Contributed by David G. Litvack
Under section 365(d)(4) of the Bankruptcy Code, an unexpired lease of nonresidential real property is automatically deemed rejected if a debtor-lessee does not assume such lease within 120 days of its bankruptcy filing, or within 210 days with court permission. Although this provision seems straightforward enough, Weil’s Bankruptcy Blog has analyzed many instances where interpretation of this provision has given rise to litigation (see here and here). This entry analyzes what action a debtor must take to timely “assume” an unexpired lease to prevent deemed rejection. Does the act of giving notice to a landlord or filing a motion to assume satisfy the deadline? Or does a court need to enter an order granting the assumption motion before the relevant time period expires in order to prevent automatic rejection? In In re Filene’s Basement, L.L.C., Judge Carey of the U.S. Bankruptcy Court for the District of Delaware held that the act of filing a motion to assume a lease within the relevant statutory period is sufficient to prevent deemed rejection of a lease.
In Filene’s, the bankruptcy court had entered an order extending the time for the debtors to decide whether to assume or reject nonresidential real property leases under section 365(d)(4) until May 30, 2012, or 210 days after commencement of the case – the maximum time period allowed under the statute absent consent of the landlord. On May 8, 2012, the debtor filed a motion to assume the lease at issue, and a dispute arose regarding the appropriate cure amount. The ultimate disposition of the dispute was deferred until after confirmation. (Other issues raised in connection with this dispute, including whether the debtor could abandon its not-yet-approved settlement agreement in favor of a higher offer from a third party, are the subject of another blog entry you can read here.) As part of the section 365(d)(4) dispute, the landlord asserted that, because the court had not granted the debtor’s pending motion to assume the lease prior to May 30, 2012, the lease was automatically deemed rejected under the Bankruptcy Code.
Based upon the language of the statute, the court rejected the landlord’s argument and found that the mere act of filing a motion to assume a lease within the statutory period is sufficient to prevent deemed rejection of a lease. Looking to Cousins Properties, Inc. v. Treasure Isles HC, Inc. (In re Treasure Isles HC, Inc.), one of the few cases since the enactment of BAPCPA that has addressed this issue, the court found that “the deadline provisions of 11 U.S.C. § 365(d)(4) are intended to set a ‘bright line’ regarding how much time the trustee has to decide whether to assume or reject a lease.” Citing to Treasure Isles, the court noted that, without a bright line rule, a debtor’s attempted assumption would depend on the “vagaries of a particular bankruptcy court’s caseload and local procedures.”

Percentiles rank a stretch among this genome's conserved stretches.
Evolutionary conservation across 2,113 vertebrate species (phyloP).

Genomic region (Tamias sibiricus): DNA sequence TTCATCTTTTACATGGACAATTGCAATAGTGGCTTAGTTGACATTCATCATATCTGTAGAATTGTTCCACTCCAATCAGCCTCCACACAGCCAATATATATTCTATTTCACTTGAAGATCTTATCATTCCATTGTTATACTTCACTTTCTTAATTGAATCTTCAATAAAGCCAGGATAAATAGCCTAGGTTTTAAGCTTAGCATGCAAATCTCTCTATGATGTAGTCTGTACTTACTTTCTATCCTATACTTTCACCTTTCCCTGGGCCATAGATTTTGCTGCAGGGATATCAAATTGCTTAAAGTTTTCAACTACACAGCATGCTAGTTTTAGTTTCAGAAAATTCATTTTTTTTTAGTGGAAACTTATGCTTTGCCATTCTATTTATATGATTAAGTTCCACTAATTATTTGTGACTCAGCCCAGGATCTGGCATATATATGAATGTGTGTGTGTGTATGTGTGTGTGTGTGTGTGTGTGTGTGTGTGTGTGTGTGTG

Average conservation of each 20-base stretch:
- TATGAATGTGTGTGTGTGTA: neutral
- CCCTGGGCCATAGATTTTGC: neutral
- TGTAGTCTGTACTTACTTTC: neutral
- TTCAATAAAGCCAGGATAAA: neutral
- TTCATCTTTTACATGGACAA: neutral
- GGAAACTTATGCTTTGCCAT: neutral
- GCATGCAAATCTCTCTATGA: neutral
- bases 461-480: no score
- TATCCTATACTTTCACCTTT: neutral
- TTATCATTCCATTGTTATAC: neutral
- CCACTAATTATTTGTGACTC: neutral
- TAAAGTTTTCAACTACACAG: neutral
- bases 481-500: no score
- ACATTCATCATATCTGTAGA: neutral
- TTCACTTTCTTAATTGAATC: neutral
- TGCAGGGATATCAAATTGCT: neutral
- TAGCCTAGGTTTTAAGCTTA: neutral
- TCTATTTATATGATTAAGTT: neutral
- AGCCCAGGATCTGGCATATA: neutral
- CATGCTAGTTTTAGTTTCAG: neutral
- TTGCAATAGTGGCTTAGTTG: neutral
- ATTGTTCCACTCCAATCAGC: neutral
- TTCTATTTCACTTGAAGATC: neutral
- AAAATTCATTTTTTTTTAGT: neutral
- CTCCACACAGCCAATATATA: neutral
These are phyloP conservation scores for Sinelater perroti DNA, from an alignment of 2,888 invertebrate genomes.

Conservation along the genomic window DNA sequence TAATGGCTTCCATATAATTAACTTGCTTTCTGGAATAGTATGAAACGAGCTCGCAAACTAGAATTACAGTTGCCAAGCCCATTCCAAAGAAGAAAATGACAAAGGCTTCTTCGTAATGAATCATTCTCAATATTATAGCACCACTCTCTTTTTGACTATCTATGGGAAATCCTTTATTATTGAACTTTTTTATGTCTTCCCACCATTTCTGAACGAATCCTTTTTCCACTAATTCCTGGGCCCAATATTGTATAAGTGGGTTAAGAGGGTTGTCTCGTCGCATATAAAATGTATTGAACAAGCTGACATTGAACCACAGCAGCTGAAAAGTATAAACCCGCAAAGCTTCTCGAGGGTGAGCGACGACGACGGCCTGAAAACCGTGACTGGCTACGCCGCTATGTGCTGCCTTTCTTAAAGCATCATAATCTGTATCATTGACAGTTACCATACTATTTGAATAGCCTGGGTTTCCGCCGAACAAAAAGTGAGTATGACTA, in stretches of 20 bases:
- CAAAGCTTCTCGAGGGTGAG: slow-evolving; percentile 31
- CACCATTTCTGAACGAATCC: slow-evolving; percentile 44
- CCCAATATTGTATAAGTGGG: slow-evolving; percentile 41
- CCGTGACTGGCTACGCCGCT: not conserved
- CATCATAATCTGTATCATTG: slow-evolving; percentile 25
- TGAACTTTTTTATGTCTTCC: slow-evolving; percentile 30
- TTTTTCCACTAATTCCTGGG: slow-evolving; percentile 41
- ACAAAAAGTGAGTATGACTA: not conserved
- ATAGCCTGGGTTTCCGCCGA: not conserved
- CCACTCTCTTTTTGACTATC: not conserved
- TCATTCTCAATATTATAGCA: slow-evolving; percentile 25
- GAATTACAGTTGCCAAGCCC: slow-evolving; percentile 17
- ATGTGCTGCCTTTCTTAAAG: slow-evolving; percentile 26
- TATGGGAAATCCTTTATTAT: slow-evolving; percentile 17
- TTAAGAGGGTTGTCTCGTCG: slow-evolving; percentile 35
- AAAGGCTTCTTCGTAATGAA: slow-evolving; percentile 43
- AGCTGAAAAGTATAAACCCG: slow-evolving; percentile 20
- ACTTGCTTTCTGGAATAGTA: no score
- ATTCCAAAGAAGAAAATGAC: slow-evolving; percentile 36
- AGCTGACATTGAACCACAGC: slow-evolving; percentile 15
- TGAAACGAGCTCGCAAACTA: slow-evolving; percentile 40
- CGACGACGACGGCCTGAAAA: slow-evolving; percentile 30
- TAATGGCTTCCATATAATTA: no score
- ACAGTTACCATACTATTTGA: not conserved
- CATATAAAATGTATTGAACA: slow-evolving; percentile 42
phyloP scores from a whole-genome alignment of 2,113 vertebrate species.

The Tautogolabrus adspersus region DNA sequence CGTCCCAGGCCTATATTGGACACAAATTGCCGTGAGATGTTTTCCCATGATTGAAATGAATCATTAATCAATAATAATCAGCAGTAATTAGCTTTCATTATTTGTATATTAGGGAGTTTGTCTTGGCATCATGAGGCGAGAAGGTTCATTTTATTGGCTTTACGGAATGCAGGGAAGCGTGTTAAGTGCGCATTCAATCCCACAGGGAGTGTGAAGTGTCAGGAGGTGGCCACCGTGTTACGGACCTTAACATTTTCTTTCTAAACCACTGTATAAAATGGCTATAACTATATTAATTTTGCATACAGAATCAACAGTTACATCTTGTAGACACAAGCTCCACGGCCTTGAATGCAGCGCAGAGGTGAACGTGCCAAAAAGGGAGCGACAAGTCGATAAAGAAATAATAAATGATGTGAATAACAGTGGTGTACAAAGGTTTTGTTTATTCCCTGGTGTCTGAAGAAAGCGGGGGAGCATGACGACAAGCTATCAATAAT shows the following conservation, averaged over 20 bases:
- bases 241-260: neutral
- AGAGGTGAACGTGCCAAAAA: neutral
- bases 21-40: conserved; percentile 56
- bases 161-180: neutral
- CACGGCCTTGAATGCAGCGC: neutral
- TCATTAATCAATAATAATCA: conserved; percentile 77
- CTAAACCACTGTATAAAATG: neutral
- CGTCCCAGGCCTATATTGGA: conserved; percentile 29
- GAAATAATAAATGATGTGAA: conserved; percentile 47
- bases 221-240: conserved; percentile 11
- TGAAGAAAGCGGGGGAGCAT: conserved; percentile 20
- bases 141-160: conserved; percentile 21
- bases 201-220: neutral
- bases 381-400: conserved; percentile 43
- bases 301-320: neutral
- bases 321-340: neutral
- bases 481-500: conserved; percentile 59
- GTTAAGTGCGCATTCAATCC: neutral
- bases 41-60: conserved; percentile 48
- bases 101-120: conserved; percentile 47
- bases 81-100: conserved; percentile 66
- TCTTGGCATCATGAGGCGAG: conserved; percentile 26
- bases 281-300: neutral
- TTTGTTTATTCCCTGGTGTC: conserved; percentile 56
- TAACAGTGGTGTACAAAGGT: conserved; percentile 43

The court also noted that when Congress wishes to set a time by which a court must act, it explicitly does so. For instance, each of sections 362(c)(3)(B) (requiring notice and a hearing prior to deadline) and 1121(e)(3)(C) (expressly requiring a signed order to extend the exclusive periods prior to deadline) of the Bankruptcy Code contains explicit language concerning what actions must be taken prior to the expiration of a deadline. Thus, if Congress had intended that a debtor be required to obtain an order approving assumption within the applicable time period, as opposed to merely filing a motion to assume the lease within that time, such language could have been included in the statute.
Further, accepting the landlord’s argument would allow a landlord or other interested party to effectively game the system. For instance, if the section 365(d)(4) deadline was approaching, a landlord, seeking rejection, could find a way to delay an assumption hearing, such as arguing that it needs to take discovery on certain factual issues, thereby delaying the entire process beyond the deadline and ensuring a deemed rejection. Such an interpretation would also leave the debtor subject to the mercy of a court’s calendar. If a hearing could not be scheduled in time for a court to consider a motion to assume, then the lease would be deemed rejected, notwithstanding a debtor’s timely filing of the motion.
The court’s ruling is consistent with the few cases that have ruled on this matter since the enactment of BAPCPA. It gives clarity and certainty to both debtors and landlords. Nevertheless, under the court’s ruling, although landlords are prevented from attempts to “game the system,” a desperate debtor may not be. For instance, a debtor could file a motion to assume a lease just prior to the expiration of the deadline and delay or adjourn the hearing on the motion in order to extend its usage of the property with no true intention of ultimately assuming the lease. Thereafter, a debtor could withdraw its motion, which could have the effect of harming the landlord by delaying the landlord’s efforts to market the property to other potential tenants. With any luck, such instances will be rare.